TABLE OF CONTENTS
A Guide to the Glen Alyn Papers, 1990-1994
Glen Alyn (1947-2000), author, musician, Vietnam War veteran, and Austin Writers’ League board member, was born Alan Glenn Myers on May 24, 1947 in Fort Worth and grew up in various Texas cities. In 1968, he and his friend Bill Oliver floated the longest water approach to Dallas ever attempted, down the Mississippi River. He telephoned in his weekly crew log entries and they were published in the Hannibal (Missouri) Courier-Post and several Texas newspapers. Alyn was drafted into the Vietnam War and served in the Headquarters Company of 3rd Brigade, 4th Infantry Division, 1969-1970. He returned to Texas and graduated cum laude from the University of Texas at Austin in 1974. For Alyn’s 27th birthday that year the Armadillo World Headquarters in Austin held a benefit for Mance Lipscomb, the Texas sharecropper and blues songster. Alyn’s most famous literary work is the life story of Lipscomb, an extensive research and oral interview venture that temporarily moved Alyn to the musician’s hometown of Navasota, Texas. A limited edition of the biography was published in 1981.
In 1982, Alyn and his family moved to New Mexico, where he established the first organic fertilizer company. He lived there until 1989, when he returned to Austin to be a musician and writer. It was around this time that he changed his name. In Austin he led the Glen Alyn Earnest Tub Band. In 1990, Alyn joined the Austin Writers’ League and signed a contract for the publication of his Lipscomb story, I Say Me for a Parable, the following year. The book won the Violet Crown Award for Best in Literary Category, the ASCAP Deems Taylor Award for Best Music Book of 1993, and was nominated for the BMI Ralph J. Gleason award. A paperback version of the book came out in 1995. Alyn also wrote a poetic narrative, Huckleberry Minh: A Walk Through Dreamland, published in 1999. That same year, Alyn attempted to complete the Mississippi River trek he began in 1968. He died in a car wreck, along with his daughter, 19-year-old Sequoia Myers, in June 2000.
Source: Alford, Andy. "Writer/musician possessed humor, adventurous spirit." Austin American-Statesman, June 7, 2000, Metro & State section.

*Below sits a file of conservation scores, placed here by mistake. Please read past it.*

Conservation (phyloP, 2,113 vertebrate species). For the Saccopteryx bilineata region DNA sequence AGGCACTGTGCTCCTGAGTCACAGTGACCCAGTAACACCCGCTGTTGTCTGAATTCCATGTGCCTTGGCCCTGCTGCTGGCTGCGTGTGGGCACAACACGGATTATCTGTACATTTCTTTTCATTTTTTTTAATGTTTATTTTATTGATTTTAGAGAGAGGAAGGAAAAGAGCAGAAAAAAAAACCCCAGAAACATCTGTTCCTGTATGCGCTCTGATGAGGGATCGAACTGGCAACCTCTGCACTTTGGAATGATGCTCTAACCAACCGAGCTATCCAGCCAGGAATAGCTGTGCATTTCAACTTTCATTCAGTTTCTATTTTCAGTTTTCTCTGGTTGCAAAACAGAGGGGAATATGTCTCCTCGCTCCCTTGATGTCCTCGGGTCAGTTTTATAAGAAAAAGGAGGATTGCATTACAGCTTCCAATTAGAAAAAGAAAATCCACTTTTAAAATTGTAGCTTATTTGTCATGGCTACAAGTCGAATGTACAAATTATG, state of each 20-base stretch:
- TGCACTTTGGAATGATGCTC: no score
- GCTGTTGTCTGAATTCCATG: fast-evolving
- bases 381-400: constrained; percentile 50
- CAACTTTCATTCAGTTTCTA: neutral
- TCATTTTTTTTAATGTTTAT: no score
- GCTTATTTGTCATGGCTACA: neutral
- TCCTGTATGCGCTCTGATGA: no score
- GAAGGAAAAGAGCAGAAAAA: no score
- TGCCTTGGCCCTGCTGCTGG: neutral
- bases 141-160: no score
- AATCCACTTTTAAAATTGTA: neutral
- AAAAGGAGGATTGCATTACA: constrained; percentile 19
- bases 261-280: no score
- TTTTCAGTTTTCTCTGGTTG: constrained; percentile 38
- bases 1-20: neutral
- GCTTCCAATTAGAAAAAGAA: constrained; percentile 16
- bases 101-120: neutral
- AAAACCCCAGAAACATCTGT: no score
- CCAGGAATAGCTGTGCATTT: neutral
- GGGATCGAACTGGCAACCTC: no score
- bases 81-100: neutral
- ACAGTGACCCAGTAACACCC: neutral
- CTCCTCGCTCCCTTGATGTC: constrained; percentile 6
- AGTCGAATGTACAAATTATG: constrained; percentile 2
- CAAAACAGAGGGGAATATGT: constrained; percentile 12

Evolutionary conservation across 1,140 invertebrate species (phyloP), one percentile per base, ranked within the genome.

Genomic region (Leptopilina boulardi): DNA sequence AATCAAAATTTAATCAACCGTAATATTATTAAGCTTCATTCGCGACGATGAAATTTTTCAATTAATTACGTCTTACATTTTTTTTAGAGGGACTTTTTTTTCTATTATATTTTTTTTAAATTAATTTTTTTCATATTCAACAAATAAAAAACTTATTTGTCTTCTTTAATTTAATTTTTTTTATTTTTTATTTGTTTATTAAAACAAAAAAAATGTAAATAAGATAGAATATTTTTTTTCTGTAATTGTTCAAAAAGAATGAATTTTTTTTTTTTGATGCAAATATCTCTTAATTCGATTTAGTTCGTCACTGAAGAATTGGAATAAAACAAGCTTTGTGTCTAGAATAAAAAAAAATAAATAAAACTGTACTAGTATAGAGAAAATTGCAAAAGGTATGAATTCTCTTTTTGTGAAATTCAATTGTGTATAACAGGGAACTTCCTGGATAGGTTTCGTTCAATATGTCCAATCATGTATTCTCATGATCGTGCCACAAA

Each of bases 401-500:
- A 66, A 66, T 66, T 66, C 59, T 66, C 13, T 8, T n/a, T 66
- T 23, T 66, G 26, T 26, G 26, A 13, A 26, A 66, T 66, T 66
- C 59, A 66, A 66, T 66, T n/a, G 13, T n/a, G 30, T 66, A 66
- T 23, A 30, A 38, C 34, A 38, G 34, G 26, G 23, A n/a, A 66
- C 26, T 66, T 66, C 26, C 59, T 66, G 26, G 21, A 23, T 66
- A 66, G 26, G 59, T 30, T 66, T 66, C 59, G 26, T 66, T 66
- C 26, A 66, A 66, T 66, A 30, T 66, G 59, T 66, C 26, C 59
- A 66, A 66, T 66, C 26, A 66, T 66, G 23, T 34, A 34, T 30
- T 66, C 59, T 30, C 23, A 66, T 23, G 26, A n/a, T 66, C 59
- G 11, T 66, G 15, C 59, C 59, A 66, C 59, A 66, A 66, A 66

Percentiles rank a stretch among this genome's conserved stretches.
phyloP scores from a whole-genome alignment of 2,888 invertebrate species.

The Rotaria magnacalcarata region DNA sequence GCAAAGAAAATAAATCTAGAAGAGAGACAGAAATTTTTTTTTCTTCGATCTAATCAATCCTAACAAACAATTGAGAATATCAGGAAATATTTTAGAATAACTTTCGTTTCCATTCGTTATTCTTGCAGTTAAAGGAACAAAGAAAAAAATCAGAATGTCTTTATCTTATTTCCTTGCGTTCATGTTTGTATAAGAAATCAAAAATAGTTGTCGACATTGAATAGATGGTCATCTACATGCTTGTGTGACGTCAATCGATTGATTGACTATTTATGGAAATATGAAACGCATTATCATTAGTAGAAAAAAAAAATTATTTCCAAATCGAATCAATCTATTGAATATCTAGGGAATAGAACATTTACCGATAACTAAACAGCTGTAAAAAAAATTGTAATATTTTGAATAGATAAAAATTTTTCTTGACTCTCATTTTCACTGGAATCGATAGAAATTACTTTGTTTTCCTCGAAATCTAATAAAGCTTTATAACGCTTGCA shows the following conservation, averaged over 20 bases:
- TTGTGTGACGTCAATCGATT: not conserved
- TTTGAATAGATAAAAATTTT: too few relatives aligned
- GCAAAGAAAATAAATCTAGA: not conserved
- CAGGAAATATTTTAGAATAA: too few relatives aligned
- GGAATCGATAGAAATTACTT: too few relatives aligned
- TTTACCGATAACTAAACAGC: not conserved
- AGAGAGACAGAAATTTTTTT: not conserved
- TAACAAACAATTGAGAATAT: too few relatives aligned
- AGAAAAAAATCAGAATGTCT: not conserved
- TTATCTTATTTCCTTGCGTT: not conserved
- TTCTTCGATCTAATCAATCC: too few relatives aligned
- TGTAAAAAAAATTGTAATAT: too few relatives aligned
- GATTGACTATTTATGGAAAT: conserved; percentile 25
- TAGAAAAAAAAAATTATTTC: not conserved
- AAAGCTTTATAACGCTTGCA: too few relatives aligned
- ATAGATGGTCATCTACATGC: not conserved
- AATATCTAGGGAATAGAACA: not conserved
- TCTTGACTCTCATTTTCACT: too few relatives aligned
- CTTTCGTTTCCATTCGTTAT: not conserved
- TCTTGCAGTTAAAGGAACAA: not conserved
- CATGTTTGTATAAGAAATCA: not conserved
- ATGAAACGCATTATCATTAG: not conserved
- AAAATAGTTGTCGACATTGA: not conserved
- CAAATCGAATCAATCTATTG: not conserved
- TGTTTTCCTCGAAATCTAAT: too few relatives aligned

The Glen Alyn Papers, 1990-1994, include proofs, manuscripts, drafts, literary productions, correspondence, printed material, a photograph, an invoice, and an invitation, pertaining to Alyn’s career as a musician and author. The bulk of the collection consists of manuscripts, drafts, proofs, and correspondence related to Alyn’s book on Mance Lipscomb, I Saw Me for a Parable. Additionally, the papers include a photocopy of Alyn’s invitation to the 27th Annual ASCAP-Deems Taylor Award ceremony, 1994, and a publicity photograph of Alyn during his time with the Glen Alyn Earnest Tub Band. Finally, the collection contains an invoice for and photocopies of articles written by Alyn for the Texas Highway Patrol Association magazine, entitled "McBride Guns, Inc.,""Cadillac Jack’s Broke-In Boots," and "Ned Blessing, by Bill Wittliff."
The collection is open for research.
Glen Alyn Papers, 1990-1994, Dolph Briscoe Center for American History, The University of Texas at Austin.
Basic processing and cataloging of this collection was supported with funds from the National Historical Publications and Records Commission (NHPRC) for the Briscoe Center’s "History Revealed: Bringing Collections to Light" project, 2009-2011.
This collection is unprocessed. Contact repository for more information.